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Crashing the Tea Party

David E. Campbell and Robert D. Putnam wrote an interesting op-ed for The New York Times that looks into the Tea Party from an angle not often covered: the people who would go on to form it. The Tea Party’s origin is often glossed over or assumed in media coverage as people new to politics who were mad about taxes or something or other. Campbell and Putnam actually interviewed people before and after the movement got underway, giving them real information about the folks who would join the Tea Party:

Beginning in 2006 we interviewed a representative sample of 3,000 Americans as part of our continuing research into national political attitudes, and we returned to interview many of the same people again this summer. As a result, we can look at what people told us, long before there was a Tea Party, to predict who would become a Tea Party supporter five years later. We can also account for multiple influences simultaneously — isolating the impact of one factor while holding others constant.

Our analysis casts doubt on the Tea Party’s “origin story.” Early on, Tea Partiers were often described as nonpartisan political neophytes. Actually, the Tea Party’s supporters today were highly partisan Republicans long before the Tea Party was born, and were more likely than others to have contacted government officials. In fact, past Republican affiliation is the single strongest predictor of Tea Party support today.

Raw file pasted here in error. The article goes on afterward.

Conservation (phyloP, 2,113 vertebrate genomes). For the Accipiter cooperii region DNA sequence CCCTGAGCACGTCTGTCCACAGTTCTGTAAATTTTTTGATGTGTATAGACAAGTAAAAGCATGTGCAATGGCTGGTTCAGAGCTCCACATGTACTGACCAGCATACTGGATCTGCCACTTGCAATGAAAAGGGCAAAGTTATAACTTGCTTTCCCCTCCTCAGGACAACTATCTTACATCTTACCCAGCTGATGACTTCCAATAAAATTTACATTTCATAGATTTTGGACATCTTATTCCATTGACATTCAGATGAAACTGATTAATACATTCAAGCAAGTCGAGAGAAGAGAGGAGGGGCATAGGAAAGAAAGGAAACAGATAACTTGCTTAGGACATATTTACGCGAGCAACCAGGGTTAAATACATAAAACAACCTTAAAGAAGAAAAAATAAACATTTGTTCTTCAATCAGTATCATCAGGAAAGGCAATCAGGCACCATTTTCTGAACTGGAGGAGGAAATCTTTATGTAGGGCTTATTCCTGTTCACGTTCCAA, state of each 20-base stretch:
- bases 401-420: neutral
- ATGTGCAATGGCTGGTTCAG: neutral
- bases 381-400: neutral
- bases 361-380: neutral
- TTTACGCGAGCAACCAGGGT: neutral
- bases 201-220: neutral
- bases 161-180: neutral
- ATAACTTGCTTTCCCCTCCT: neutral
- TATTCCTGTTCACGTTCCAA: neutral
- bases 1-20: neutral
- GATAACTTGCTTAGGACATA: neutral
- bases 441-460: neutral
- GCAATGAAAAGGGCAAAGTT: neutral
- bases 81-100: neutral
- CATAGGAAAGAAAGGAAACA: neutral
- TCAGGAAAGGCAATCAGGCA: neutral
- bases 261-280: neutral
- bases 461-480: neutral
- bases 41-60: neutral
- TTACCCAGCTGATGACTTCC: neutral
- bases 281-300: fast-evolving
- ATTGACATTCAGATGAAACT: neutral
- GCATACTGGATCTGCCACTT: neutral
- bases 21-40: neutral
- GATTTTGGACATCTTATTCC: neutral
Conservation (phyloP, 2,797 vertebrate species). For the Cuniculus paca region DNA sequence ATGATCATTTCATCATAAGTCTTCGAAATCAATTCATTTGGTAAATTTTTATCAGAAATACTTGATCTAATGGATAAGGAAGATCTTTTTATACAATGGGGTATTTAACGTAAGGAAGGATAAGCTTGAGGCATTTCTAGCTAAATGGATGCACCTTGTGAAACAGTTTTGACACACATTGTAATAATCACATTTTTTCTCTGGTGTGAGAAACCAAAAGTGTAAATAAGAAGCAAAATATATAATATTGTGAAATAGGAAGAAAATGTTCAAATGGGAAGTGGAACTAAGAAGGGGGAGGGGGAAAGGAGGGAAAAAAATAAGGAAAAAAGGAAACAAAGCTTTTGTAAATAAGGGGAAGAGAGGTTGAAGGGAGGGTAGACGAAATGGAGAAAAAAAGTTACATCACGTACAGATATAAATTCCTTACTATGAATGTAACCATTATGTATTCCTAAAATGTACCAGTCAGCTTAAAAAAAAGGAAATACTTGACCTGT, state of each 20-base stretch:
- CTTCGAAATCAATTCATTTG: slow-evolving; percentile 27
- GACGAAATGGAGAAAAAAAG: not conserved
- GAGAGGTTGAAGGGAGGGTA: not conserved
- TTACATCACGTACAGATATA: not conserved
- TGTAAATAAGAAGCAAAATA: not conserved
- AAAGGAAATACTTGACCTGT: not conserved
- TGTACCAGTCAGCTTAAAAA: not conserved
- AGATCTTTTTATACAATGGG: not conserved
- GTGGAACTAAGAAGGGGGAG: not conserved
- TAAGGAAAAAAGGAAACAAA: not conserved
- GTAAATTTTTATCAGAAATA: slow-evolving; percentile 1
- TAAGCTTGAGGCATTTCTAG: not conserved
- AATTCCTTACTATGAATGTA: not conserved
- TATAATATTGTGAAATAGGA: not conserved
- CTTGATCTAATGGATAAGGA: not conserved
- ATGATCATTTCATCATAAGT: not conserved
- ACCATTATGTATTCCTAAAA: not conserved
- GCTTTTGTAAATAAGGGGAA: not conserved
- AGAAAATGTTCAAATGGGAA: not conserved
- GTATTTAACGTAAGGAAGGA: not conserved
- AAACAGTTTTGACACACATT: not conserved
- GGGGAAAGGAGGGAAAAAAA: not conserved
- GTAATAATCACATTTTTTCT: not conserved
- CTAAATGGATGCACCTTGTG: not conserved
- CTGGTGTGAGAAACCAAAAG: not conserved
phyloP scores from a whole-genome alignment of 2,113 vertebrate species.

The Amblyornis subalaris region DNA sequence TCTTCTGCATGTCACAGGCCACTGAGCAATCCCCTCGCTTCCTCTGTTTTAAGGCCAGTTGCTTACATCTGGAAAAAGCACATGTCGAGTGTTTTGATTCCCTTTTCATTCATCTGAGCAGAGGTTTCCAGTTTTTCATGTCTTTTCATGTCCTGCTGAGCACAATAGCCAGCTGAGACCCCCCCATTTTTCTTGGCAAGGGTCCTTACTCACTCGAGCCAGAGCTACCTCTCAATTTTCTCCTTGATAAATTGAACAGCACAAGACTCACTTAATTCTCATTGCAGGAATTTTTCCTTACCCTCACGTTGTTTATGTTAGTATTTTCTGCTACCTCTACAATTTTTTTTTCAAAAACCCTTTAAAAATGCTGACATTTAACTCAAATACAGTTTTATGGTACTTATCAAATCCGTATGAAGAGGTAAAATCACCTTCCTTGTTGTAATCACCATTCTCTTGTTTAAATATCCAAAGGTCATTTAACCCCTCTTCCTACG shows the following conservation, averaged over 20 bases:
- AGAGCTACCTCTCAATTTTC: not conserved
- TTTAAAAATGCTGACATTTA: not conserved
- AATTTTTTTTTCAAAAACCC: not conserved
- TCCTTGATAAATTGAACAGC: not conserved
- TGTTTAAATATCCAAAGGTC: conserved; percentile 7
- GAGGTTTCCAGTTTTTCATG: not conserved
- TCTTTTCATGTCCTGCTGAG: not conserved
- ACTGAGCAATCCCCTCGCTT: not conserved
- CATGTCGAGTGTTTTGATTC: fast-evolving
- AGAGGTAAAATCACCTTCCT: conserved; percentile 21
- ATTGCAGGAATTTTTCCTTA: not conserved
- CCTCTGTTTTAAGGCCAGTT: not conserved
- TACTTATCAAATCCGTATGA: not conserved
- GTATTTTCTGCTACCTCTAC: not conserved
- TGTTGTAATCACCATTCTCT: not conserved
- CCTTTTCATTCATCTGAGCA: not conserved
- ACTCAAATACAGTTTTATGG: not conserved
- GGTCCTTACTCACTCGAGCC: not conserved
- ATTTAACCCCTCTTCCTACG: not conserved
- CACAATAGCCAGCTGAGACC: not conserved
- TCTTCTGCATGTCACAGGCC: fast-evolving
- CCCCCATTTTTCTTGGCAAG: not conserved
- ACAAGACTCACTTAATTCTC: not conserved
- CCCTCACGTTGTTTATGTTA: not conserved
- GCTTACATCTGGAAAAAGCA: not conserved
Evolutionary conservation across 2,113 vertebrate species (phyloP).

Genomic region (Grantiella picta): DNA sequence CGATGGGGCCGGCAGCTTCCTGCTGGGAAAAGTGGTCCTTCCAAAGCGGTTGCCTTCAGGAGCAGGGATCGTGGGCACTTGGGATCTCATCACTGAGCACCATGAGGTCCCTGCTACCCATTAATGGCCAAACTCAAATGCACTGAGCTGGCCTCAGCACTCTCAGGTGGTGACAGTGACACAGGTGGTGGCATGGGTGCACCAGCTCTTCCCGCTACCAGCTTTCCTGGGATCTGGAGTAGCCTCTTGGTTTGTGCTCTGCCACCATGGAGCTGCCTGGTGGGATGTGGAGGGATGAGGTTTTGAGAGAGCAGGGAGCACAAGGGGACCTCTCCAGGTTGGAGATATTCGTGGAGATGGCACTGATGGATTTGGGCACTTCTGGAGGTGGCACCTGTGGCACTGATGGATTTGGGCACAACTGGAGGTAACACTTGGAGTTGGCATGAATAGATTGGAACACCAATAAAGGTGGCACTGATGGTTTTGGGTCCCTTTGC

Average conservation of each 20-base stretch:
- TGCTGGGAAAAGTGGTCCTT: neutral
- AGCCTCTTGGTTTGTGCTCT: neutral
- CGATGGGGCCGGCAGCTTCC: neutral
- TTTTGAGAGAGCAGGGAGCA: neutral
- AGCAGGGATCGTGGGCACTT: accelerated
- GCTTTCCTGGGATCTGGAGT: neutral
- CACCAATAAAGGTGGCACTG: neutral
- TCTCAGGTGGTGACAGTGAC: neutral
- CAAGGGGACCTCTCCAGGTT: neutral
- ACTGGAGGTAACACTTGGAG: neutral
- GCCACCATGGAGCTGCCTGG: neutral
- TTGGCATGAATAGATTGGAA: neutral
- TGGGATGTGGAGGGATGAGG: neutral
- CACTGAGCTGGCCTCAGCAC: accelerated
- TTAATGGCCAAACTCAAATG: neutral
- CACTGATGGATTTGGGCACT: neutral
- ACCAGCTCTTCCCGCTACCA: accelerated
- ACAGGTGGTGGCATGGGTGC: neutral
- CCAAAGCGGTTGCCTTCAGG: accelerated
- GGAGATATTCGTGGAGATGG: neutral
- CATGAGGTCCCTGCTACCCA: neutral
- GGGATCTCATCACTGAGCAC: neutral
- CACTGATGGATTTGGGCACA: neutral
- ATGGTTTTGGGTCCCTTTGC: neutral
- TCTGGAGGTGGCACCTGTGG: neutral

So what do Tea Partiers have in common? … [T]hey were disproportionately social conservatives in 2006 — opposing abortion, for example — and still are today. Next to being a Republican, the strongest predictor of being a Tea Party supporter today was a desire, back in 2006, to see religion play a prominent role in politics. And Tea Partiers continue to hold these views: they seek “deeply religious” elected officials, approve of religious leaders’ engaging in politics and want religion brought into political debates. The Tea Party’s generals may say their overriding concern is a smaller government, but not their rank and file, who are more concerned about putting God in government.

It’d be nice if they gave crosstabs and such instead of just summarizing without any numbers. Their result here does seem compelling though, both shocking and yet not really shocking at all if you think about what the Republicans who were swept into office by the Tea Party wave have actually been doing as opposed to what they said they’d do.

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A Picture of Samuel Johnson Glaring

Colin: You heard it supposedly cost the NYT $40 million to develop their paywall right?

Colin: Nutso.

'Ili: I didn't follow through and actually read anything about it, but I heard that yeah.

'Ili: It was one of those “I'm simultaneously shocked and yet not shocked at all” things.

Colin: hahaha yeah, exactly.

Colin: There’s gotta be a word for that.

Colin: (If not, we shall create one.)

'Ili: We just need to get someone to translate it into German and then use that as a loanword.

'Ili: That's how language works.

Colin: Well.

Colin: Ich bin schockiert und gleichzeitig noch nicht schockiert überhaupt.

Colin: So, by the “German has no spaces” property.

Colin: Ichbinschockiertundgleichzeitignochnichtschockiertüberhaupt.

'Ili: I'm alerting the OED committee immediately to see if we can get an emergency addendum.

Colin: Their version of the bat signal just has the word “LOL” in it.

'Ili: Actually it's a picture of Samuel Johnson glaring.